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This is taken from an article about shooting a 32/20 single-shot rifle.

>The rifle used for this shooting is a CPA Stevens made in bench rest configuration, and is shown in the photo. It is fitted with a Douglas .32 barrel with 15" twist and tapered throat chamber, 1.19" across the flats at the frame. The bench style buttstock is fitted with a drawbolt and the forearm is 2-7/8" wide. Scope used is a 2" Unertl programmer in 24 power, bases are spaced at 10-1/2". All bullets were seated 1/16" in front of the chamber with a plugged case. Bullets used were Darr #36, cast from 1:24 alloy lubed with CPA lube, which is made from one third by weight Vaseline, one third Gulf wax, and one third Javelina Alox lube. Powder used is 10.7 grains of Accurate Arms #9, with a wet foam wad seated on the powder. Brass was Winchester, primed with CCI small rifle primers. This load has a standard deviation of 5 fps, which is reasonable, if unimportant. All things considered, however, I believe that this rifle and load at its present state is very competitive for any ASSRA or ISSA matches, and should be able to win its share of matches.<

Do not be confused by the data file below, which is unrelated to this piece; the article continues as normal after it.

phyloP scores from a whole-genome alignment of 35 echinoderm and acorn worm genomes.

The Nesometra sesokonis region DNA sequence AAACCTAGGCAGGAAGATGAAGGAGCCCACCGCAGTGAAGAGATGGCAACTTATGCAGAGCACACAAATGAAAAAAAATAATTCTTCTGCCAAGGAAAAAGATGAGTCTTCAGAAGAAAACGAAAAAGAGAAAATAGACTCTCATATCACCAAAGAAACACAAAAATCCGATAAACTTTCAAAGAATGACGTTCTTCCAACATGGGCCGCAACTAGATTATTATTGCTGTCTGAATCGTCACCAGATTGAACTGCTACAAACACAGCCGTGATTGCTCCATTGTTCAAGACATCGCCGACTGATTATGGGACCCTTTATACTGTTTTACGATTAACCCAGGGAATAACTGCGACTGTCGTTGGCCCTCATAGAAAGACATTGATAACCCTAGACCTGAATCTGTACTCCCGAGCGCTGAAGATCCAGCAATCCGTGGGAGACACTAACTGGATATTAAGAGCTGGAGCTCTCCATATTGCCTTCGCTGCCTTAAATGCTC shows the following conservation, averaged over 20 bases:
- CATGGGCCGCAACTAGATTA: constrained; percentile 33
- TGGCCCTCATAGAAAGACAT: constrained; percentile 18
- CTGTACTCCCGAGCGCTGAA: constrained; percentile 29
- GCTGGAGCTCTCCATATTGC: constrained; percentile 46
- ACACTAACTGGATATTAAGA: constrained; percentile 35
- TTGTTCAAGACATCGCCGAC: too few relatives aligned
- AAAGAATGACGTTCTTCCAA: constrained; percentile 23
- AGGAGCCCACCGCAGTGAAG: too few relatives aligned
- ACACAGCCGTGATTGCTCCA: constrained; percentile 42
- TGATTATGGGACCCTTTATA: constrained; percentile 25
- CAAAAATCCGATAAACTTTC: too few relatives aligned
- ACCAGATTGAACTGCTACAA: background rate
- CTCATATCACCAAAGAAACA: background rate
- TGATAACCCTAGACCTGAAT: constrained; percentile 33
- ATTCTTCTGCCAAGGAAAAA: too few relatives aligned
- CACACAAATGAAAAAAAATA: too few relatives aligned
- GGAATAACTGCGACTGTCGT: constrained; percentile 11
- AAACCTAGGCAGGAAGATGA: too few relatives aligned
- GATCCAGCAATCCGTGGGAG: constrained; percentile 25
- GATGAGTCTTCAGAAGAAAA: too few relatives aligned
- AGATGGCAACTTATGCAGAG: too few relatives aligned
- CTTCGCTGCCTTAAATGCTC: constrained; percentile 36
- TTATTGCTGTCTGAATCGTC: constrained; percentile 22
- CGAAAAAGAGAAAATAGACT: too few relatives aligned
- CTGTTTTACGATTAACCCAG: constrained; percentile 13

The article, in case anyone is interested.

http://www.singleshotexchange.com/why-not-a-32-20-by-paul-shu.html

But that "seated in front of the chamber with a plugged case" that has me puzzled.

What it appears, to me, to be saying, is the bullet is pushed into the chamber, right up to the rifling, and then a charged case with no bullet (and something plugged into the mouth of the case to hold the powder in) is loaded behind the bullet. Kinda like the Smith breechloader from the War Against Yankee Aggression.

Is that it? Anybody know?
 

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Harry Pope style,but loading from the breech entire,rather than a breech/muzzle combination.
 
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